Should high school programming courses be taught using C++?
The most common programming language being taught in Canadian high schools is currently Java. There are many reasons why Java has become the predominant language. Java is the language used in many high school programming contests and standardized programming exams including the: International Baccalaureate (IB) and the U.S. Advanced Placement programs. From 1999 to 2003 the APCS exam in the U.S. used C++ for their programming problem solving questions, but in 2004 C++ was replaced with Java.
Should standardized programming tests be only available in Java or should there be alternative versions available in Python or C++?
I feel that there are many reasons to chose Java, C++, or Python as an introductory programming language. Therefore, I believe that these standardized examinations should be offered in multiple languages to address the diversity of student interests.
I recently spent a month teaching grade 11 and 12 computer programming courses at a local high school. As a pre-service teacher I continued with the programming lessons and languages used by the primary teacher for the course. I have used many different languages over the years and approaching some of the fundamental computer science such as algorithms, data structures, and logic using C++ examples turned out to be a very rewarding experience.
Why I liked using C++ in the classroom?
- Students know that C++ programs are used to create the world's most powerful computer games
- Students enjoy the freedom provided by C++ (syntax was not overwhelming to students)
- Understanding of standard C++ libraries can be accomplished more easily than other languages
- Debugging C++ programs use deeper understanding of computers and higher order thinking skills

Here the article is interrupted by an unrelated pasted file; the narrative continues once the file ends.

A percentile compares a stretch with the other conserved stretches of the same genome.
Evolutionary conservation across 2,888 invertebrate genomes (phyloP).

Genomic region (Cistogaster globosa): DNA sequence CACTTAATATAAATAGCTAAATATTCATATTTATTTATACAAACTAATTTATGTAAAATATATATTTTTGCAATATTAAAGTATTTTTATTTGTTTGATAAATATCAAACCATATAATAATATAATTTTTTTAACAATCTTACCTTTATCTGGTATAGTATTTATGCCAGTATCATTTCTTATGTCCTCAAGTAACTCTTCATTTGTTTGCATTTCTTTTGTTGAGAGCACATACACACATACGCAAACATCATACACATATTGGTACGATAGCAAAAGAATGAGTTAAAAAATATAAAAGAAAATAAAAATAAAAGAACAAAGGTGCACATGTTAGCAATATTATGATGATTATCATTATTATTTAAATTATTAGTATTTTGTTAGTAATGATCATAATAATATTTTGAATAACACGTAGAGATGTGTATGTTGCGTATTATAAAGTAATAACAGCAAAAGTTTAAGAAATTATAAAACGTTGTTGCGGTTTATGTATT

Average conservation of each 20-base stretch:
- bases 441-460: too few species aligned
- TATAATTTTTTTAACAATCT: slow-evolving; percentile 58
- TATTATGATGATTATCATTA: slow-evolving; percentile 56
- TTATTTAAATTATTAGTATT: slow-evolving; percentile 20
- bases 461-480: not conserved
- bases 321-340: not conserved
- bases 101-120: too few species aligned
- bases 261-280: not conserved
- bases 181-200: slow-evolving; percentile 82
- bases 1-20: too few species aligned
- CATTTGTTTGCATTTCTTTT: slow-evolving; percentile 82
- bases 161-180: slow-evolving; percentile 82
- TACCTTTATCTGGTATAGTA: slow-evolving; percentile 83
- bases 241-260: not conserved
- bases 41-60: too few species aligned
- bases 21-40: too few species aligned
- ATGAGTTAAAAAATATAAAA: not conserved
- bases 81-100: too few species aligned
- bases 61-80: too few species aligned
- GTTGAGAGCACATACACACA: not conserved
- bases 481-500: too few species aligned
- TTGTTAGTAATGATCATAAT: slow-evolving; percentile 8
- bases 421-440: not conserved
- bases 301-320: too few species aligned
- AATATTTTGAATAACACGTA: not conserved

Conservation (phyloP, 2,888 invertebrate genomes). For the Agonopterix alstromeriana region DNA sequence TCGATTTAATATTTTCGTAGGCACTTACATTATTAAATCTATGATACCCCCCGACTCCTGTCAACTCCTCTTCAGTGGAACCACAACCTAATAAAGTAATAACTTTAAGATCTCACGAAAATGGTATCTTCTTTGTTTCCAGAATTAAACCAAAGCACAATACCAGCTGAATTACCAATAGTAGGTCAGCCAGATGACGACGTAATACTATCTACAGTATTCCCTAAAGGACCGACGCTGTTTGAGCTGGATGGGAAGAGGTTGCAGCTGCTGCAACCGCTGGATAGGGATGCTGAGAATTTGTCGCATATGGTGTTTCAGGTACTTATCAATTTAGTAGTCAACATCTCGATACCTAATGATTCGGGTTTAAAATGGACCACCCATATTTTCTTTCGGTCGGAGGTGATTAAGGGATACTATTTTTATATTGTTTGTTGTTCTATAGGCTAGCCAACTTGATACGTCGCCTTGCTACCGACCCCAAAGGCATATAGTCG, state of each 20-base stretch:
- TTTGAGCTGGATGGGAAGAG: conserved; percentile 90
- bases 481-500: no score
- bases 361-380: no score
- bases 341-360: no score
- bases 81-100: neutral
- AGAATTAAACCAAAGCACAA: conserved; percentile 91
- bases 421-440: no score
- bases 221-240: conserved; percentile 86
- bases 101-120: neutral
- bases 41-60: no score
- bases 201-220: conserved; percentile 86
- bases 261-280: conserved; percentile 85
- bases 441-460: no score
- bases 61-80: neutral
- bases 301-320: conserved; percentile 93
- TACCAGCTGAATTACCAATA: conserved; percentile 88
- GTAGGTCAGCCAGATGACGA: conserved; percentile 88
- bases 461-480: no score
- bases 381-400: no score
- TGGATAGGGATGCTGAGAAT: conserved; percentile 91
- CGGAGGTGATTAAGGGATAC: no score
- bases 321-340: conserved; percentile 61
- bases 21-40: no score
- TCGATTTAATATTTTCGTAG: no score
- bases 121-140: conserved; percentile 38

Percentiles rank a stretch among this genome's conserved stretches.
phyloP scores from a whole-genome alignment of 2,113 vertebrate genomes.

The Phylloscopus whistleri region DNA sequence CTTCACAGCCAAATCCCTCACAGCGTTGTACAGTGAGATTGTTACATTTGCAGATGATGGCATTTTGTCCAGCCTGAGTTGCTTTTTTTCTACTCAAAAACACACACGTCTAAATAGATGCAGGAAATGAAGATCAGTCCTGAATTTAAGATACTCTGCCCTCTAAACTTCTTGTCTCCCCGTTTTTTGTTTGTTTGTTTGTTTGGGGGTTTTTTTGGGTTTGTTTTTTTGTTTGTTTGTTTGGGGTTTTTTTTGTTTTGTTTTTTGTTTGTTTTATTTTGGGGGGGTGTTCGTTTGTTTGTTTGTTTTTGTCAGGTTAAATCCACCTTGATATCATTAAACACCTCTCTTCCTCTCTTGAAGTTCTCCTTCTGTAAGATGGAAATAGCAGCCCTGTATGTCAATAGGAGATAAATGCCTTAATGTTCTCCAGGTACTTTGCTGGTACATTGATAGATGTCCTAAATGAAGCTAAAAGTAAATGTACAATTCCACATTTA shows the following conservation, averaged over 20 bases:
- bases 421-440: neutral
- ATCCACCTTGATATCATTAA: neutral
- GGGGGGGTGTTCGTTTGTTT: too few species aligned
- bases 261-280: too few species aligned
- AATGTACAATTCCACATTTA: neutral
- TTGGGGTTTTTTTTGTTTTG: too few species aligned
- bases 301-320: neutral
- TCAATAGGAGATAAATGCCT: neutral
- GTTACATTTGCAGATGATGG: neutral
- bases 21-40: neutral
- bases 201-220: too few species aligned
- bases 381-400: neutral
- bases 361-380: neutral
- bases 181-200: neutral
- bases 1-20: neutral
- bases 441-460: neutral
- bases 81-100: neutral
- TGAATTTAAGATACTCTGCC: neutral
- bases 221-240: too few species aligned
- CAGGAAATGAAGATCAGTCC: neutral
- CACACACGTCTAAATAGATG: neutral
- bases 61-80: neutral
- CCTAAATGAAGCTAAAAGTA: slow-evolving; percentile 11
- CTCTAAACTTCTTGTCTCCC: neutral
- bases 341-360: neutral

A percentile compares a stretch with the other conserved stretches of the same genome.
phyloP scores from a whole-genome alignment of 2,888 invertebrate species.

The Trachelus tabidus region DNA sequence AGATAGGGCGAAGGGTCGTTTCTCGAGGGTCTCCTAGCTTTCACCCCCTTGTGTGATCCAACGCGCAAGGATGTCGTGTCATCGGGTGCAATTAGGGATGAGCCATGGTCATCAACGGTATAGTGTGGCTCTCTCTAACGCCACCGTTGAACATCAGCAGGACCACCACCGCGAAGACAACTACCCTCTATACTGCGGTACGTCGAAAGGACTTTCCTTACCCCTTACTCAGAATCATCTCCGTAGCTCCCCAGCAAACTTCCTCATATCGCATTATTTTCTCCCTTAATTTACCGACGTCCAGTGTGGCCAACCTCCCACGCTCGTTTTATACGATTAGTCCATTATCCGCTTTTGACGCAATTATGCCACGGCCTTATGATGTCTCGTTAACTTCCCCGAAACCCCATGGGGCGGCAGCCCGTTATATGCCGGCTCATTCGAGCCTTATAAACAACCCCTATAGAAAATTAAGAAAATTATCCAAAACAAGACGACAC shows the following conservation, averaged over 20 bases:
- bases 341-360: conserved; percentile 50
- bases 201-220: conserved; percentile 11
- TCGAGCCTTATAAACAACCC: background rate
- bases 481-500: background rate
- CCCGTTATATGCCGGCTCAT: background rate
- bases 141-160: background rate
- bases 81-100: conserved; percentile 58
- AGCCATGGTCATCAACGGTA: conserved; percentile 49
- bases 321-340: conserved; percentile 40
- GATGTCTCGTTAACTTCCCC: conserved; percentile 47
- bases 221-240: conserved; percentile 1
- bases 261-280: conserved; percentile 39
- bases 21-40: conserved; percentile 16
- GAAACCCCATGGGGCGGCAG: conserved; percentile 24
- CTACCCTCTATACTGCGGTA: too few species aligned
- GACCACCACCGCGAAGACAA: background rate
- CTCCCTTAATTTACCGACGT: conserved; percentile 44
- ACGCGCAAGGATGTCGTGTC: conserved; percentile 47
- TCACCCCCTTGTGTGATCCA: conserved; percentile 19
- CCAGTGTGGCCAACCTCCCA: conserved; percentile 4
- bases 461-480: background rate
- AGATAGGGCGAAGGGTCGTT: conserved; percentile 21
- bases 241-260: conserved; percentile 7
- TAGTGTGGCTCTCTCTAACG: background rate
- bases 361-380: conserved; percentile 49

According to the creator of C++, Bjarne Stoustrup:
" C++ is a general purpose programming language designed to make programming more enjoyable for the serious programmer."
Bjarne recently published a new book called "Programming: Principles and Practice using C++".
In my view his book is an excellent teaching resource to aid in lesson planning and guided-programming activities for a rigorous high school computer science course. The text was originally designed to support an undergraduate programming course at Texas A&M, but his approach can be easily adapted to a high school setting.
I would not recommend that Bjarne's book be used "as-is" within a high school course, but his approach to computer science, programming, and testing is refreshing and it provides a scalable model for learning how to program (in any language). It is true that only a few students in high school computer science classes will ultimately pursue careers within the software field, but I feel that for those students who do decide to continue studying software after high school, Bjarne's book can be used to guide them onto more advanced topics.
During my practice teaching in March I also had the opportunity to teach units on the following topics:
I will provide some additional examples of how I approached these activities in upcoming blog entries.
- project management;
- software development lifecycle;
- environmental stewardship (use of toxic materials in the manufacturing of computers, energy conservation, and e-waste / disposal);
- object-oriented programming concepts